By understanding this approach it becomes possible to appreciate a core reality at the source of every religious tradition, yet which belongs to none of them. Although this would certainly not be the orthodox view from within the majority of religions, it is possible to surmise that all of them have sprung from individuals experiencing this unity consciousness. One can speculate that pathways, to bring followers to similar levels of awareness were systematised according to the varying mentalities, traditions and times. Whether or not the religions then developed as their founders would have liked is altogether a different question.

If we are to look at the Christian injunction of “Love thy neighbour as one would love thyself” from the point of view of a non-dual appreciation of reality, then one’s neighbour actually is oneself. This understanding of religion as a vehicle of divinity which is not separate from oneself radically changes the reading of what various sages, masters or prophets were perhaps trying to say. What appeared to be moralistic ‘commandments’ now reveal themselves to be guidelines of how to relate with one’s greater self (or indeed non-self in the Buddhist tradition) which transcends the boundaries of the individual self.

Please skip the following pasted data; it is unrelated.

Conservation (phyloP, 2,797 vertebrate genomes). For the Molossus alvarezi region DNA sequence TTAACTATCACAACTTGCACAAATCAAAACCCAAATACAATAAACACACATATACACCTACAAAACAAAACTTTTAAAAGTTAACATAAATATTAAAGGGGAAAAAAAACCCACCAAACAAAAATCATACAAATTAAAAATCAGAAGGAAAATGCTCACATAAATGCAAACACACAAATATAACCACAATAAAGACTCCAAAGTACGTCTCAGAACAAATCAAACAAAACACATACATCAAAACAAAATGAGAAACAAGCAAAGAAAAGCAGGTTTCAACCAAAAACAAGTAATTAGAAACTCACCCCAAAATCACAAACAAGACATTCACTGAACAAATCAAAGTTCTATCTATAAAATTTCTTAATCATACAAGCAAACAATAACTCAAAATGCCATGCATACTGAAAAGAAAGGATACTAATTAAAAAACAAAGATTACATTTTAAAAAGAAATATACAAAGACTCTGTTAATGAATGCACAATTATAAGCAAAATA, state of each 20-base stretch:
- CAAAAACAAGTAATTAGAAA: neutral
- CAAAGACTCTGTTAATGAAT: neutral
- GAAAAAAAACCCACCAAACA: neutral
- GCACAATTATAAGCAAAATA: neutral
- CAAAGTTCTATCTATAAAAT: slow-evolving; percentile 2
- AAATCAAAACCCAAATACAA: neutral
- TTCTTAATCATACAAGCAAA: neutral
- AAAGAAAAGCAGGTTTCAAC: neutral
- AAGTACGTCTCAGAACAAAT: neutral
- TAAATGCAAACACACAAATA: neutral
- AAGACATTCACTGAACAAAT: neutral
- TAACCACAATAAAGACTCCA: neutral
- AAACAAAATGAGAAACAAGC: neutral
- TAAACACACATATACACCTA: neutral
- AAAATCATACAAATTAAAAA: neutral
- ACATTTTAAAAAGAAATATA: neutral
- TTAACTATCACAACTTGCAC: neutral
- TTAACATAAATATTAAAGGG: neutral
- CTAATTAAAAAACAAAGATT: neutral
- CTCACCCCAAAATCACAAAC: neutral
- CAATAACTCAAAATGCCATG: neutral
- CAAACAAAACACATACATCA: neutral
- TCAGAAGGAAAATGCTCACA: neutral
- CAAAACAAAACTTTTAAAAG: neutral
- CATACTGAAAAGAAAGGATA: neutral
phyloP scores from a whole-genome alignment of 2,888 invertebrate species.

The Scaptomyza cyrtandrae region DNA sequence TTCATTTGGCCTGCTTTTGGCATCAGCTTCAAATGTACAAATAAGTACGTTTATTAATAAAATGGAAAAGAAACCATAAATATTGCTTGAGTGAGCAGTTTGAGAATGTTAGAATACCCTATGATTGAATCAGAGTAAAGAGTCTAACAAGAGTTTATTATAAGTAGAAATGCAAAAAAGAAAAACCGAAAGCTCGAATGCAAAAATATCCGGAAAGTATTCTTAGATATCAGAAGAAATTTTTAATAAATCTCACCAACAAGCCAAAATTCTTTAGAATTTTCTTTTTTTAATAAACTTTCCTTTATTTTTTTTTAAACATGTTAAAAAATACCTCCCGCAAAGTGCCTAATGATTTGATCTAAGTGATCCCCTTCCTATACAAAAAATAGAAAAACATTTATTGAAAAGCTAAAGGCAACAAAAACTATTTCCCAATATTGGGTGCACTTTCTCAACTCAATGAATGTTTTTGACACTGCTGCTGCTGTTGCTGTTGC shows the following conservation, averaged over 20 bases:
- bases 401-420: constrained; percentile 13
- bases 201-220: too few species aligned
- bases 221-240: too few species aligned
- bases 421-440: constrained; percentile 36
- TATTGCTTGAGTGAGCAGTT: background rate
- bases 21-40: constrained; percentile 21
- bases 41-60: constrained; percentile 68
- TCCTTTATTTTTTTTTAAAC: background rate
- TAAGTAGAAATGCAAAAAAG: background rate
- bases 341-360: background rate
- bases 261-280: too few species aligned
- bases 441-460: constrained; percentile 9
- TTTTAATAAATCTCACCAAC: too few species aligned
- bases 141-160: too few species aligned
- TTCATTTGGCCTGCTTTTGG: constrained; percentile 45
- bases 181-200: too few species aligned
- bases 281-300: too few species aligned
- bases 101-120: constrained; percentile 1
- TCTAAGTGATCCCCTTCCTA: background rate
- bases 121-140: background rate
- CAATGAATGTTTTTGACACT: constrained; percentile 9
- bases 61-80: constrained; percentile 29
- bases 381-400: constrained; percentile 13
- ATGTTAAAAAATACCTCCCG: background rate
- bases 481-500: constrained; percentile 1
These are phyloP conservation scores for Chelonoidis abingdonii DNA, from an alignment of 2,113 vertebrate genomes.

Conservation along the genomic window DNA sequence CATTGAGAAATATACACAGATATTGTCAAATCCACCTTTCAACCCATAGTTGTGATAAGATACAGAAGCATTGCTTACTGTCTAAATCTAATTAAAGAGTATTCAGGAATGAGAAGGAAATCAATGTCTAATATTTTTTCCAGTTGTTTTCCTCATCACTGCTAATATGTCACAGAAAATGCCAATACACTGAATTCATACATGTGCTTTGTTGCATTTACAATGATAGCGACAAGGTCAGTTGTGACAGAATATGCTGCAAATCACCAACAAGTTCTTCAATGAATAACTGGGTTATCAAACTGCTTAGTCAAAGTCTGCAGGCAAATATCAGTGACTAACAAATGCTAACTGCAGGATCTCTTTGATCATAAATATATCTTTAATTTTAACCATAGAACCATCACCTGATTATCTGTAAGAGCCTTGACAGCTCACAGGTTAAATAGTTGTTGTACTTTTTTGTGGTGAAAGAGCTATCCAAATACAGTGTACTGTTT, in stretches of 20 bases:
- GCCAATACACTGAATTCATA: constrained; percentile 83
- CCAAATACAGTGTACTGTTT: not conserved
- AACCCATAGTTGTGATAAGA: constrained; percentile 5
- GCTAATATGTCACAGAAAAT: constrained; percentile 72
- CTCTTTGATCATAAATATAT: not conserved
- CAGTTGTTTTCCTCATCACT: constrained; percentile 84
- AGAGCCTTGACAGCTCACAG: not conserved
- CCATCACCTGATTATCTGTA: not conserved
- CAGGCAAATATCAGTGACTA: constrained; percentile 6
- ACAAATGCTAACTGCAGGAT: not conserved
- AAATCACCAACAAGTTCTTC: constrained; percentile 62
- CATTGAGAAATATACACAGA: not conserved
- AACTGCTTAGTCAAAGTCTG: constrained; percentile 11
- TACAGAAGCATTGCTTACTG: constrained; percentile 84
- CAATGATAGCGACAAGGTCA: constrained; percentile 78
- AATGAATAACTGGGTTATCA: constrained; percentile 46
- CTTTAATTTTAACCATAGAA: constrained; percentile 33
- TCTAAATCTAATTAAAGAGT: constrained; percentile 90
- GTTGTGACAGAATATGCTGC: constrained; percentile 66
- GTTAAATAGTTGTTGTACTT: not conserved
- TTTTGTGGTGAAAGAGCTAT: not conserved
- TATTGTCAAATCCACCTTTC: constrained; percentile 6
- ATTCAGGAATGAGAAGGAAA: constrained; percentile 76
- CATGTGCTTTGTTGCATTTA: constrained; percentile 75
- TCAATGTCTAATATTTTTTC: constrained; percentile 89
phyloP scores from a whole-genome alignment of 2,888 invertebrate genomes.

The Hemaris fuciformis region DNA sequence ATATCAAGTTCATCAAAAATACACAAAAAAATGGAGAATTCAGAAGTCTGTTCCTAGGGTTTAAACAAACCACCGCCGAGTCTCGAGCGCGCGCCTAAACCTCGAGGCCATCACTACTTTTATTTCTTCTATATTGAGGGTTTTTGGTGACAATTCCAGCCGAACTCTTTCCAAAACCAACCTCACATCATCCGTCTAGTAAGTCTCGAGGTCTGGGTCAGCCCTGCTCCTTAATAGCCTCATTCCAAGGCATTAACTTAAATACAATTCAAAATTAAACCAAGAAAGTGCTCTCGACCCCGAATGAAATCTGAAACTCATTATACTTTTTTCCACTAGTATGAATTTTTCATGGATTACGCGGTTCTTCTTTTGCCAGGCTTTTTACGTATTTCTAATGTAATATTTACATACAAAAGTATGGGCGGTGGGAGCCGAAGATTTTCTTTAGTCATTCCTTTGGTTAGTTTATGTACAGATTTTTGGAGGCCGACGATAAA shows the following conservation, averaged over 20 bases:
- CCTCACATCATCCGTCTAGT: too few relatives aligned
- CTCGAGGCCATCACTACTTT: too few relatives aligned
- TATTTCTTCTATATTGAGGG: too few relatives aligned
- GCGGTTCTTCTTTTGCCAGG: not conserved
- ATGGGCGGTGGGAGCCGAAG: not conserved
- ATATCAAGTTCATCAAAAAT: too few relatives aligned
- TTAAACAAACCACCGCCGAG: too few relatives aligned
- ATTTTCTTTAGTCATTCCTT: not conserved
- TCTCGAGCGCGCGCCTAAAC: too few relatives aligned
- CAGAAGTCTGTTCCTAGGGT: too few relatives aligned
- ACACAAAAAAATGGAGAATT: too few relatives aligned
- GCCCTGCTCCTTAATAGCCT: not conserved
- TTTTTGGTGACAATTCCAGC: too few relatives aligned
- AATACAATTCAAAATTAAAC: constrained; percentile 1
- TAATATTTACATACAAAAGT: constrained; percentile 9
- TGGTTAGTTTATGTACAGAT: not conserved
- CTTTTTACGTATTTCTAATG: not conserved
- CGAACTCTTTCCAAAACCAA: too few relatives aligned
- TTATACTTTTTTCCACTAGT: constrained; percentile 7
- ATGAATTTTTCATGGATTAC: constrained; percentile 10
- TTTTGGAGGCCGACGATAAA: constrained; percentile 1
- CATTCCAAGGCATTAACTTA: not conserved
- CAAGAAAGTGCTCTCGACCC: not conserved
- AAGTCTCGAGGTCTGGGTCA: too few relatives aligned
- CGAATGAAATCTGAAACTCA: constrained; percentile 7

The Buddhist master Shantideva demonstrates this exact sentiment:

“Just as hands and other limbs
Are thought of as the members of a body,
Can we likewise not consider others
As the limbs and members of a living whole?

Just as in connection with this form devoid of self,